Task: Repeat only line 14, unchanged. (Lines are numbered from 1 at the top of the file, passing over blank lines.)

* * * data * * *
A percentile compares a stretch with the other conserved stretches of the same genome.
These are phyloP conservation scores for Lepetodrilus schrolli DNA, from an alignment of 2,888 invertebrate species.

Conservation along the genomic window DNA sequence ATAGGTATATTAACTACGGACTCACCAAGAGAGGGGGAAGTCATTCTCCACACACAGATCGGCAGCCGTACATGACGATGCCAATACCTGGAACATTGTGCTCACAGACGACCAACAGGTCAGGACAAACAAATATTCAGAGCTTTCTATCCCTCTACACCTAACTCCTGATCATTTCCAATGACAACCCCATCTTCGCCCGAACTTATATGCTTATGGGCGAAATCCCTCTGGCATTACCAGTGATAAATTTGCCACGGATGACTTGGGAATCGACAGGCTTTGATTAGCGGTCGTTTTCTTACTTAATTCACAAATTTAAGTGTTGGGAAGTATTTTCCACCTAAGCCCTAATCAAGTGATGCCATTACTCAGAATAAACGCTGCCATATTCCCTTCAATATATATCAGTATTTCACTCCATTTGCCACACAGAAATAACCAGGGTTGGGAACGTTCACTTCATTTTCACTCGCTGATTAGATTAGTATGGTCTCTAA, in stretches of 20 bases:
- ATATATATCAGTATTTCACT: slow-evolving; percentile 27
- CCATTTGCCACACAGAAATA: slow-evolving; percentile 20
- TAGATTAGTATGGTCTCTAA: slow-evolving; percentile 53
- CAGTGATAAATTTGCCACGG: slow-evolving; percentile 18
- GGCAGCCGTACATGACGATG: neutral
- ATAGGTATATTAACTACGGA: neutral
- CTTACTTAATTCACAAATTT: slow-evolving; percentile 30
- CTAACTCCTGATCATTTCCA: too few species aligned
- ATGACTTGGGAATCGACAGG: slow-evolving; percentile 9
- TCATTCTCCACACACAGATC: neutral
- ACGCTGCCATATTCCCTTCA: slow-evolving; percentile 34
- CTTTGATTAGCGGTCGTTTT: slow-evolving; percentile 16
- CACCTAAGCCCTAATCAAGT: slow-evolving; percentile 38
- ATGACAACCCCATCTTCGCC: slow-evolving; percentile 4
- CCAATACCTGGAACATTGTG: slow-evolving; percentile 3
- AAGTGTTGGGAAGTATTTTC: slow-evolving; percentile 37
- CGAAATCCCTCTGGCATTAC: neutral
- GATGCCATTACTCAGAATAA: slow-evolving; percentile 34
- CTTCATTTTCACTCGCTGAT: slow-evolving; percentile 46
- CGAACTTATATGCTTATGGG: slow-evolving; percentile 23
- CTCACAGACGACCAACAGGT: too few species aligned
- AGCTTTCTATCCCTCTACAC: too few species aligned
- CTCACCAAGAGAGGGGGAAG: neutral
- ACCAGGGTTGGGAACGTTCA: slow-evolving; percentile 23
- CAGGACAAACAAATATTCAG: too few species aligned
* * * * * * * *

- ACGCTGCCATATTCCCTTCA: slow-evolving; percentile 34